Major new breakthrough could help reveal origin of universe, scientists say


Scientists have made a major breakthrough that could help us understand the origin of our universe, they say.

The researchers discovered clues to a difference between the behavior of neutrons and antineutrinos. This, in turn, could help demonstrate why there is so much antimatter matter in the universe – and, in turn, how everything around us became.

One of the biggest challenges in understanding the universe is that the Big Bang should have created the universe with equal amounts of antimatter and matter. Observations from the cosmos, however, show that it is made of matter – and researchers have struggled to explain where this missing antimatter could have gone.

To explain the existence of the universe, scientists believe that there must be something different in matter and antimatter, which would explain why the universe seems to favor one over the other. The new breakthrough may reveal where this asymmetry comes from.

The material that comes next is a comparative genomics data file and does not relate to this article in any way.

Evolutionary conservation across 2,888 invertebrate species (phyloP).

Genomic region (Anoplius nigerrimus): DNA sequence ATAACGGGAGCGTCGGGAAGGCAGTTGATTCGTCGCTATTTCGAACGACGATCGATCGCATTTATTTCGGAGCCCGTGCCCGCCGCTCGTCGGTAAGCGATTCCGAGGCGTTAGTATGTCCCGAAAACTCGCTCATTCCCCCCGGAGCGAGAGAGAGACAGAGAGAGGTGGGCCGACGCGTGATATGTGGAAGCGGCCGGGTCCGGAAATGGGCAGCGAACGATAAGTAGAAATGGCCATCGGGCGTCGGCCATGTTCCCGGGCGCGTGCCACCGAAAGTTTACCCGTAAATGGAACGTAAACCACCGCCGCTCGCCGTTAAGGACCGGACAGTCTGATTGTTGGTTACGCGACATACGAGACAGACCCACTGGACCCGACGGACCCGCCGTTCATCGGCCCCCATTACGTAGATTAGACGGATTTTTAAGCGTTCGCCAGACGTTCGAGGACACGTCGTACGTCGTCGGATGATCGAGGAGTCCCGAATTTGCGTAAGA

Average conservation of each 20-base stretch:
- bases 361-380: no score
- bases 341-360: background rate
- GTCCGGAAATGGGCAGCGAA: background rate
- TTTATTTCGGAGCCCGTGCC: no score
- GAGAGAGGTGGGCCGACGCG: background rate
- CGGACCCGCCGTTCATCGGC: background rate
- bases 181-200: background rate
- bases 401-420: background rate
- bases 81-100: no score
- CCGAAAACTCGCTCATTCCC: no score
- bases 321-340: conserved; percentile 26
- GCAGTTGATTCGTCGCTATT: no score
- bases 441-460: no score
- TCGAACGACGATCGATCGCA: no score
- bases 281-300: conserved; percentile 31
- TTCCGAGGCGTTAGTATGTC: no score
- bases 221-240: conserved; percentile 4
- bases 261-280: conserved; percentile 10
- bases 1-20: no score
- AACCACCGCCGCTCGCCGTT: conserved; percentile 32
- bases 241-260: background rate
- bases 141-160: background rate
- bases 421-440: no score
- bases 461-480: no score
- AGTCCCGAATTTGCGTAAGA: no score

The new discoveries come from the T2K experience in Japan. There, detector researchers observe neutrinos and antineutrinos that are generated nearly 300 kilometers from the Japanese Proton Accelerator Research Complex.

While traveling between and across the Earth, particles switch between different properties called flavors. New research has shown that neutrinos and antineutronos do this by observing the flavor of the different particles when they are created.

After nine years of such observations, the experiment revealed that there was something different between the fundamental particles, which could help explain the difference that is seen across the universe, although they warn that additional research is needed to confirm the findings.

“Our data continue to suggest that nature almost prefers the maximum value of asymmetry for this process,” said Laura Kormos, lecturer in physics at Lancaster University, head of the Lancaster neutrino physics group and researcher at T2K. “It would be like Mother Nature if these tiny, seemingly insignificant and difficult-to-study particles were the lifeblood of the universe. “

If confirmed and other planned experiments take place, the discovery could help find the so-called missing antimatter that puzzled scientists as they search for an explanation for the strange lag in the universe and the origin of the cosmos.

The new study, “Constraint on the phase violating matter-antimatter symmetry in neutrino oscillations”, is published in the latest edition of Nature.


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